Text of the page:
Tips for understanding medical tests/conditions

This may be obvious for some of you folks… you know, along the lines of “check Google or Wikipedia.” But even for someone young and technologically savvy (not to mention handsome ;)) as myself, I’m still kind of surprised about this:

Curious what a medical condition or test looks like? Check Youtube.

Yesterday I was trying to understand what a Trendelenberg gait was, and I wasn’t exactly understanding the wikipedia explanation. Turns out there are videos on Youtube to show exactly what it looks like.

I’ve done this in the past so I could see common tests like the Hawkin’s sign or Neer’s sign. It beats trying to read about it.

(Howard Zimmerle is a personal injury attorney in Rock Island and Moline Illinois, practicing in Illinois and Iowa).



Filed under Medical Information, Workers Compensation

4 responses to “Tips for understanding medical tests/conditions

  1. Pingback: Illinois Personal Injury & Work Comp Blog » Using YouTube to understand medical tests/conditions

  2. Pingback: Understanding Medical Tests « Jon Groth’s Wisconsin Personal Injury Weblog

  3. I love to read such informative articles. It is good to know what went wrong in which part of the world.. even in distant places, where we do not ever plan to physically visit, we visit there virtually and analyse the complete scene. Thanks for this piece of information to add to my experience! To share my experiences too, recently, I came across an article on how efficiently a good law firm can get you the justice, which otherwise, sometimes, gets next to impossible. While reading, I realized how important it is to take legal advice whenever you get stuck with any difficult situation. Mostly people have family lawyers, but having a family lawyer does not in any way decreases the importance of keeping an international law firms directory handy, where one can find law experts in various fields of practice.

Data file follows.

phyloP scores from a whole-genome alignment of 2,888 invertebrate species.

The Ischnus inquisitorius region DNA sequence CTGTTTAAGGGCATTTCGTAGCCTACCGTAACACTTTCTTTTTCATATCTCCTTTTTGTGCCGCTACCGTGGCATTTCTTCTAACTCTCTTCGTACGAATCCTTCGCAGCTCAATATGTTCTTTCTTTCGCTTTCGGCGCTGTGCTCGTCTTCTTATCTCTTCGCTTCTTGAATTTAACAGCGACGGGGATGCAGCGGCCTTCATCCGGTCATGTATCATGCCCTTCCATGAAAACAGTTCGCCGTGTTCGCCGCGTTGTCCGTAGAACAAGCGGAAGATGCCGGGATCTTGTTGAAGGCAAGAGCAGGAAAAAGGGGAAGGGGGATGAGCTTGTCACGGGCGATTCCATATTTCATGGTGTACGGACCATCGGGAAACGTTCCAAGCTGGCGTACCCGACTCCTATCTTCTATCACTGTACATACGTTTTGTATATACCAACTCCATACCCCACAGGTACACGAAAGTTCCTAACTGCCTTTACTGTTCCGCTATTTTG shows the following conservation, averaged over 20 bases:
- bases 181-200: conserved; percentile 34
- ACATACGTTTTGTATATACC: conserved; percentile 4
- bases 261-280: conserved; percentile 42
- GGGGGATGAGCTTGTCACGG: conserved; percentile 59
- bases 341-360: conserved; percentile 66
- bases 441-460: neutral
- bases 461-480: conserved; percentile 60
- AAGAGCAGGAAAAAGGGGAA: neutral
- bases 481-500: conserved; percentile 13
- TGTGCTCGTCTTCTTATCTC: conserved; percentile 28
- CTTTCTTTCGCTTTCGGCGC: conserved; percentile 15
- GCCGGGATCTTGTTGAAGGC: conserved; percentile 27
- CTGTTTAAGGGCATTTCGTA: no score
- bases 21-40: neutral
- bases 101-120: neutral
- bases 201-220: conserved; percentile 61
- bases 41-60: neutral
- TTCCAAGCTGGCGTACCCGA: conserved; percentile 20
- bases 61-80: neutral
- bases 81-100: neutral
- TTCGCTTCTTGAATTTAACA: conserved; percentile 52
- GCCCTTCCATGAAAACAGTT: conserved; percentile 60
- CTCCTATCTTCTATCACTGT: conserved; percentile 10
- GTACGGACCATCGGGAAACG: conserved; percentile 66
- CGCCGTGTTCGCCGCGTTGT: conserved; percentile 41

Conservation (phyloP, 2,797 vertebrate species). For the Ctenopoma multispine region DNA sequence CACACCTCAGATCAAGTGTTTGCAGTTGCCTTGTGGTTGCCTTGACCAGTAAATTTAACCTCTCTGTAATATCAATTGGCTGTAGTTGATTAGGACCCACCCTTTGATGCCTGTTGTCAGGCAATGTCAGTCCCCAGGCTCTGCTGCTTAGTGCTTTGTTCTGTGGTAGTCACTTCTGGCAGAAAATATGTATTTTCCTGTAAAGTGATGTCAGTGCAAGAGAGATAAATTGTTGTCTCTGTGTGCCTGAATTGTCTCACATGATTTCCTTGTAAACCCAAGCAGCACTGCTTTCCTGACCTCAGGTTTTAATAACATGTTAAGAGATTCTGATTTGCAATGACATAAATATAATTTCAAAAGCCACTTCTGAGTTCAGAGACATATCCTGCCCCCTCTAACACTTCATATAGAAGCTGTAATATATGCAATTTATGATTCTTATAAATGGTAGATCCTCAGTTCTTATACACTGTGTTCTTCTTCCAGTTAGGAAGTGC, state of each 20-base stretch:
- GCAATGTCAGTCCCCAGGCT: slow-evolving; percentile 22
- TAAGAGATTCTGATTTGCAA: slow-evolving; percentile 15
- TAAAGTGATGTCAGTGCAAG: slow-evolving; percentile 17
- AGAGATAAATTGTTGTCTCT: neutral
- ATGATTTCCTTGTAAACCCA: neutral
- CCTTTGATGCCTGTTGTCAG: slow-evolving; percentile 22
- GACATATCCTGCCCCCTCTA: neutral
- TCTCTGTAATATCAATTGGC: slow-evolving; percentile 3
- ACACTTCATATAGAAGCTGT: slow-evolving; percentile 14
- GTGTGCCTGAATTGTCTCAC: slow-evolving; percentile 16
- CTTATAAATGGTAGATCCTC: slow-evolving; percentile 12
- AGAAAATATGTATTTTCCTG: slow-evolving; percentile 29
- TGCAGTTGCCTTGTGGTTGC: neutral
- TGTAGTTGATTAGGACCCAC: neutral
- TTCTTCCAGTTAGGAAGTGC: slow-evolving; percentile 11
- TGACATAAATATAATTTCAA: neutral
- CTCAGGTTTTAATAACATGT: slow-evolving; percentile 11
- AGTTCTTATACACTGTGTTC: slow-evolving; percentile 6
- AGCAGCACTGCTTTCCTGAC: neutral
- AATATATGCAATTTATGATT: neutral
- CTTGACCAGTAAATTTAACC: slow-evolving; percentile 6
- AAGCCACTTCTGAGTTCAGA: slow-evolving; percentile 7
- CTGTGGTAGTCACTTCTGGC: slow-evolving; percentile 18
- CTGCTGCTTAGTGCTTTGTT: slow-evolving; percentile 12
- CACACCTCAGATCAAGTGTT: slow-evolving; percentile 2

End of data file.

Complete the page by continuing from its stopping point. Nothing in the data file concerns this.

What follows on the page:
4. Recently I had an ultrasound that showed a nabothian cyst on one of my ovaries and something resembling a gestational sac in my uterus but pregnancy test was negative. I then had a mammogram that showed a dominant mass and another kind of mass my breasts, and then my blood work showed elevated alkaline phos. Does any of this add up? Has anyone else experienced any of these test results? And what did it all add up to? I Am scheduled for more testing, but wonder if anyone out there has expeienced simular test results?

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